Gregory Bald

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Gregory Bald
Gregory-bald-fp1.jpg
Gregory Bald, snow-capped, looking south from Foothills Parkway
Elevation 4,949 ft (1,508 m)[1]
Prominence 1,107 ft (337 m)[1]
Location
Location Blount County, Tennessee / Swain County, North Carolina, U.S.
Range Great Smoky Mountains
Coordinates 35°31′14″N 83°51′58″W / 35.5206°N 83.8661°W / 35.5206; -83.8661Coordinates: 35°31′14″N 83°51′58″W / 35.5206°N 83.8661°W / 35.5206; -83.8661
Topo map USGS Gregory Bald
Climbing
Easiest route Gregory Ridge Trail + Gregory Bald Trail

Gregory Bald is a mountain in the Great Smoky Mountains. It has an elevation of 4,949 feet (1,508 meters) above sea level. The mountain's majestic summit makes it a popular hiking destination.

Gregory Bald is located along the Tennessee-North Carolina border, between Blount County and Swain County. It rises appx. 3,000 feet above its northern base in Cades Cove, and appx. 3,300 feet above its southern base at Fontana Lake. The mountain is located entirely within the Great Smoky Mountains National Park.

Gregory Bald is a type of mountain known as a grassy bald. Unlike most summits in the Appalachians, which are heavily forested or culminate in jagged peaks, grassy balds are covered by a thick layer of wild grass. Trees and other foliage are sparse. How and why a summit develops into a grassy bald is unknown. While there is evidence that Gregory Bald was a natural grassy bald, the National Park Service must currently work to prevent the summit from becoming forested.[2]

Geology[edit]

Gregory Bald is composed of a precambrian rock known as Elkmont sandstone.[3] In a few places atop the mountain, sandstone ruts actually erupt through the thick grass. The Elkmont sandstone is part of the Ocoee Supergroup, which was formed from ancient ocean sediments between 500 million and one billion years ago. Gregory Bald, along with most mountains in the area, was formed appx. 200 million years ago during the Appalachian orogeny.[4]

History[edit]

View from the summit of Gregory Bald, looking northeast. Cades Cove is the strip of land in the valley below.

The Cherokee name for Gregory Bald was "Tsistu'yi," or "Rabbit Place." According to tribal lore, the chief of all rabbits— known simply as the Great Rabbit— lived at the summit.[5] The rabbit, considered by the Cherokee to be sly and mischievous, was a key figure in tribal legends, showing the importance the tribe placed upon the mountain.[6]

The mountain was listed by Arnold Guyot in his 1856 survey of the Smokies, although Guyot gave it the name "Great Bald's Central Peak", and measured its elevation at 4,922 feet.[7] The name "Gregory Bald" was given to the mountain by Cades Cove residents in honor of Russell Gregory (1795–1864), a prominent Cades Cove settler. He and two other settlers made a deal to each take 1/3 of the land to live upon. Gregory used the mountain to graze cattle during the spring and summer, when the fields in the cove were needed for growing crops. He lived atop the mountain during this part of the year in a circular stone house near the mountain's summit (the house is no longer standing).[8] Gregory, who (like most Cades Covers) supported the Union during the American Civil War, was murdered by a Confederate soldier in 1864 while trying to protect his cattle and land. His grave bears the legend "Murdered by North Carolina rebels".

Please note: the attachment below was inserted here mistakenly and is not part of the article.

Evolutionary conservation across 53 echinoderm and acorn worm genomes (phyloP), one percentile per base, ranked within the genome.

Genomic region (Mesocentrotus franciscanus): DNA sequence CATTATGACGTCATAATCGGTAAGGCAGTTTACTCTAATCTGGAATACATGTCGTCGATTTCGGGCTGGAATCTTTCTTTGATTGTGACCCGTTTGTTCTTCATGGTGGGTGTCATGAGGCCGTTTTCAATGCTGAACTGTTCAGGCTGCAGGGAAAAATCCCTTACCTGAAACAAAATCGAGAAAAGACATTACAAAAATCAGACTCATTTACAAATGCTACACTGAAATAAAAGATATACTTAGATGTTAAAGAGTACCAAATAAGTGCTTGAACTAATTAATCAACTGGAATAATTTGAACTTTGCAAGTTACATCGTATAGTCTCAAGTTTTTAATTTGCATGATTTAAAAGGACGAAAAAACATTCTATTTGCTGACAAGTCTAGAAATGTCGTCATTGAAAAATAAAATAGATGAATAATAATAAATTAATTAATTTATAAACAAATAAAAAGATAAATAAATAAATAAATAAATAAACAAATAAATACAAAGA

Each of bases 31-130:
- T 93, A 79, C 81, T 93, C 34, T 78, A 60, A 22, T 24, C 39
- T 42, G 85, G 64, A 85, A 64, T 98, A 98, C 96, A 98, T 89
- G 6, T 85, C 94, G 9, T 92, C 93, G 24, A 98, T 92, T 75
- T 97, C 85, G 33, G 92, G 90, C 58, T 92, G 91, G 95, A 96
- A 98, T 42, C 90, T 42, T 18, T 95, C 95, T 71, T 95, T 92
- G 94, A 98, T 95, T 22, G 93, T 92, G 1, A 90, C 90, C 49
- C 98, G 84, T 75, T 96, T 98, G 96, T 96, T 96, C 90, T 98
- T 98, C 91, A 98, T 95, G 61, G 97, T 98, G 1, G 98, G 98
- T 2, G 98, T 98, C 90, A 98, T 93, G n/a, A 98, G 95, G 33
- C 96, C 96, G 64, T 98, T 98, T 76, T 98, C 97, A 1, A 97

Access[edit]

The Gregory Bald Trail approaching the summit.

The summit of Gregory Bald can be reached via several well-maintained hiking trails. From Cades Cove, the summit can be reached via the Gregory Ridge Trail (5.5 miles). This trail begins at the end of Forge Creek Road, which is a gravel road on the Cades Cove Loop just past the Cable Mill area. From Fontana, the summit is reached via the Appalachian Trail and a two-mile connector trail (7.3 miles). From Twentymile, the summit is reached via the Wolf Ridge Trail (7.3 miles).

From the summit, one can see Cades Cove and Rich Mountain to the north, and the Nantahala and Yellow Creek Mountains to the south. Visible to the east is the crest of the Smokies, including Thunderhead Mountain and Clingman's Dome. Fontana Lake and Shuckstack are discernible to the southeast.

References[edit]

  1. ^ a b "Gregory Bald, North Carolina/Tennessee". Peakbagger.com. 
  2. ^ Durwood Dunn, Cades Cove: The Life and Death of an Appalachian Community (Knoxville: University of Tennessee Press, 1988), 33.
  3. ^ Harry Moore, A Roadside Guide to the Geology of the Great Smoky Mountains National Park (Knoxville: University of Tennessee Press, 1988), 150.
  4. ^ Harry Moore, A Roadside Guide to the Geology of the Great Smoky Mountains National Park (Knoxville: University of Tennessee Press, 1988), 26-27.
  5. ^ James Mooney, Myths of the Cherokee and Sacred Formulas of the Cherokee (Nashville: Charles Elder, 1972), 407.
  6. ^ James Mooney, Myths of the Cherokee and Sacred Formulas of the Cherokee (Nashville: Charles Elder, 1972), 231.
  7. ^ Robert Mason, The Lure of the Great Smokies (Boston and New York: Houghton-Mifflen, 1927), 55-56.
  8. ^ Durwood Dunn, Cades Cove: The Life and Death of an Appalachian Community (Knoxville: University of Tennessee Press, 1988), 44.

External links[edit]